Looking through the tangled branches of box gum, his gaze falls on the yellow light that shines from the distant windows of a pub.
“I assume that’s where we are headed?” Joe asks, gesturing toward the building.
Ned removes his hat and brushes out the tangles in his dark hair. “That’s the Woolpack Inn, aye.” He lifts his mares head from the murky water and clicks his tongue. “We will head back up onto the main road now.” Ned asserts, guiding Clodagh over the snaking roots of Myall.
Joe presses his spurs lightly on Music’s sides and tugs on the left rein, the Tomb Thumb bit glinting in the moonlight, as she turns her head and follows Ned’s mare up the bank to the gravel track above.
The sound of horse shoes resonate along the road as they edge their horses into a trot.
Joe curses, his fingers tightening around the reins as Music tosses her head against the firm contact.
“It ain’t a race, you idjit.” Joe laughs, as his mare lengthens her stride, breaking in and out of canter, her shoes clattering, noisily, over the loose gravel.
“It’s always a bloody race with that mare of yours.” Ned grumbles beside him, spurring his mare on.
The pepper trees that flank the inn whisper against the warm breeze, as it threads through the webbing of leaves. Dismounting in front of the pubs shadowed veranda, Joe and Ned lead their horses around to the stables.
Tethering Music to the hitching rail, Joe unbuckles the girth and loosens it a couple of notches.
“I wonder if she’s still here.” Ned murmurs, taking up his stirrups.
“Who?” Joe asks, looking over the pommel of his saddle.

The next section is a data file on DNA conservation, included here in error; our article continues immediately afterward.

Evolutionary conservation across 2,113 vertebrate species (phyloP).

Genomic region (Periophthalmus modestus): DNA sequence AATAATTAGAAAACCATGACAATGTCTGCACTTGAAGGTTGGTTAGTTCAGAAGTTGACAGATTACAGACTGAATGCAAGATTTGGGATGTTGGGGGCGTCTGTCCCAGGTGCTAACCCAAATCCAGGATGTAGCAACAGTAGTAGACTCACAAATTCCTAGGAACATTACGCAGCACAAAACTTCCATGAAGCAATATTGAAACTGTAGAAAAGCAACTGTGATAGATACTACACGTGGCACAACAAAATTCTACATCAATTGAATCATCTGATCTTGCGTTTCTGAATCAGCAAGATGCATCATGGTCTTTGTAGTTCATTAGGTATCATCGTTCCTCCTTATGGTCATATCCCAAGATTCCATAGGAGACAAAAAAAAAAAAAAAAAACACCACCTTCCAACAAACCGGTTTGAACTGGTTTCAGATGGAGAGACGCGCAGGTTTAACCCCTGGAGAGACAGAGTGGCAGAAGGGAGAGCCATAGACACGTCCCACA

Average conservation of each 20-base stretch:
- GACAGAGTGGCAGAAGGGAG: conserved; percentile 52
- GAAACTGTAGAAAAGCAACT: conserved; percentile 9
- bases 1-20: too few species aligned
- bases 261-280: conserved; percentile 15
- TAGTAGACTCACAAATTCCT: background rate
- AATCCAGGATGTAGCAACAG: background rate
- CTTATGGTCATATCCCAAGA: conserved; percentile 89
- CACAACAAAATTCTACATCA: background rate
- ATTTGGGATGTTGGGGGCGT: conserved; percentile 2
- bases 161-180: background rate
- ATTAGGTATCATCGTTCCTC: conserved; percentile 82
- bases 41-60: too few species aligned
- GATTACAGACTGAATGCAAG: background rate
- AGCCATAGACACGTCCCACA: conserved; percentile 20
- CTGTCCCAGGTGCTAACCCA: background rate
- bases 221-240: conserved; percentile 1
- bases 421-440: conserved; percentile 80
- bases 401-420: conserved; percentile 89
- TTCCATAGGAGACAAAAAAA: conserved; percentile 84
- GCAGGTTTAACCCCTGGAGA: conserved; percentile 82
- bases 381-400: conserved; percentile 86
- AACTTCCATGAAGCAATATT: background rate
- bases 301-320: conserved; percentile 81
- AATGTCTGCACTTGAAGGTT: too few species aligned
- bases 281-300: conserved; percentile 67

“Mary the Larrikin.” Ned replies, ducking under Clodagh’s neck to take up the right stirrup. “She makes that barmaid of yours look right timid.”
Joe laughs and watches as Ned flicks a couple of coins to the stable boy, who sits on a bale of Lucerne hay, his young face beaming as he pockets the change.
Following Ned along the side of the Woolpack Inn, Joe sweeps a hand across the grey horse hair that sticks to his tweed trousers, his larrikin heels echoing off the slate path.
Joe looks warily behind him, as Ned’s hand closes around the brass door handle and turns it. Stepping into the kerosene lit parlour, Joe’s eyes fall on a buxom barmaid, who stands behind the bar, untamed curls of red hair masking her forehead.
Hanging their hats from the hooks placed under the framed portrait of Queen Victoria, Joe and Ned move toward the bar.
“I was wondering if Mary the Larrikin was still employed here?” Ned asks, leaning against the wooden slab.
“Who do you call Mary the Larrikin?” The barmaid replies, her green eyes flicking across to Joe. “I’ve never heard of such a person.”
Mary flicks a milky coloured hand toward Joe and Ned, as a dark haired girl enters the bar from the storeroom. “These two gentlemen are asking for ‘Mary the Larrikin’, but I’ve never heard of such a person.”